• Nurse Anesthesiology is Empowerment

    By Erik Rauch, DNP, MBA, CRNA, NSPM-C 

    When people think about empowerment, they recall circumstances that allowed them to become stronger and more confident as individuals. For me, the profession of Nurse Anesthesiology has been that force for positive change. I became a CRNA in January 2007, and since then, I’ve had one professional growth opportunity after another that has allowed me not only to grow as a person, but also elevate patients, students, my community and the profession. It’s unlike anything I’ve experienced in any other career.

    After starting as a CRNA at a Level 2 Trauma Center, I was invited in 2009 to become a faculty member for the University of South Florida (USF) Nurse Anesthesia Program. By the end of 2011, I was promoted to Program Director. This role allowed me to collaborate with key community stakeholders in the Tampa Bay Area and shape the future education of new-graduate CRNAs. That is empowerment.

    While leading the USF Nurse Anesthesia Program, I dreamed of putting it on the map as a top CRNA program nationally. I wanted to develop a Non-Surgical Pain Management program that CRNAs could take to expand their practice beyond the operating room. To do that, I went through the training myself to become Non-Surgical Pain Management Certified (NSPM-C), and took that knowledge back to USF to open that avenue for other CRNAs. Today, USF is the largest graduating program of NSPM-C CRNAs in the country! That is empowerment.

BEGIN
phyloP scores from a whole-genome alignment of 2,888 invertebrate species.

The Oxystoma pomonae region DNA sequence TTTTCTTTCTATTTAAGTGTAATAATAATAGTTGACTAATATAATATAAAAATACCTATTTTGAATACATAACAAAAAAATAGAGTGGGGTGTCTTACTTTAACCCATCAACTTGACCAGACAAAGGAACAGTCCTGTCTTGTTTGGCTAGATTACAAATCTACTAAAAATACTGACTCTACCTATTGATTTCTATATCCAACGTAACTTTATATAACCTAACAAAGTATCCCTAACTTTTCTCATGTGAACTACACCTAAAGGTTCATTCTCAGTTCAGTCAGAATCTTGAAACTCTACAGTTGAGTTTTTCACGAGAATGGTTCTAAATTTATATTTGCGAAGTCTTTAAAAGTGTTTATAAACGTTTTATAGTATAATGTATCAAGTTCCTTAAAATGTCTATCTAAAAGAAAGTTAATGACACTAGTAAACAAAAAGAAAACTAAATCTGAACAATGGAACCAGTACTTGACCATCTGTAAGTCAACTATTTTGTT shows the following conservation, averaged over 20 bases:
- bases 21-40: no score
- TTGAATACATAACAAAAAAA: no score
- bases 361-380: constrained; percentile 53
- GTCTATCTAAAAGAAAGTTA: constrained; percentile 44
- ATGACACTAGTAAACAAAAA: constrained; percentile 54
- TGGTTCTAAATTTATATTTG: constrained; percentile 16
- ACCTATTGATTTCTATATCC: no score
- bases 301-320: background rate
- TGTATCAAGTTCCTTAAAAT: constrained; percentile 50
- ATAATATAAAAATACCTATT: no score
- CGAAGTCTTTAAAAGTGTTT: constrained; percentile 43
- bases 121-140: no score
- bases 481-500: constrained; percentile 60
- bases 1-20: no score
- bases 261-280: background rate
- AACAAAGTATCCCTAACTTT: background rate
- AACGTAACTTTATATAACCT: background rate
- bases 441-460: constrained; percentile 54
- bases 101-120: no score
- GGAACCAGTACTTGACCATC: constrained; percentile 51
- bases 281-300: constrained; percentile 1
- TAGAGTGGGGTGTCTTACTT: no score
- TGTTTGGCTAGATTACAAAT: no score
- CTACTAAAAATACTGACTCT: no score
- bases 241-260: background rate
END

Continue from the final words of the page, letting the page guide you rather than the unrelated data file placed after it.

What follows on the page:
In 2014, a large Anesthesia Management Company entered the Tampa Bay market and received the service contract for the Level 2 Trauma Center where I started my career. The Transitional Medical Director for that company extended an offer to become the Chief CRNA at my original workplace. In 2017, I rose to Regional Director of Advanced Practice Providers, and in 2020 I was promoted to Senior Director of Advanced Practice Providers. I now work often and directly with corporate and senior leadership across major healthcare systems. I feel confident that I’m making a difference in the communities we serve. That is empowerment.

    Finally, I have had the opportunity to serve both on the state and national level with my professional association. Those roles have given me an advocacy and policy voice that I never had before. I have held almost every Board position for the Florida Association of Nurse Anesthesiology, including President from 2017-2018. Today I’m on the American Association of Nurse Anesthesiology Board of Directors and getting to once again serve in a larger role than I could have ever imagined. That is empowerment.

    From academic leadership to clinical leadership, from business to CRNA advocacy, I can say that I have definitely grown in strength and confidence in this amazing profession — but most importantly, I’ve brought others along.

    If there’s one thing I’d pass on to the next generation of CRNAs, it would be to seek opportunities for leadership in Nurse Anesthesiology. There are many roles out there and a need — more than ever — for CRNAs to take them on and help advance the U.S. healthcare system.

    Doors to empowerment open with Nurse Anesthesiology. Will you step through them?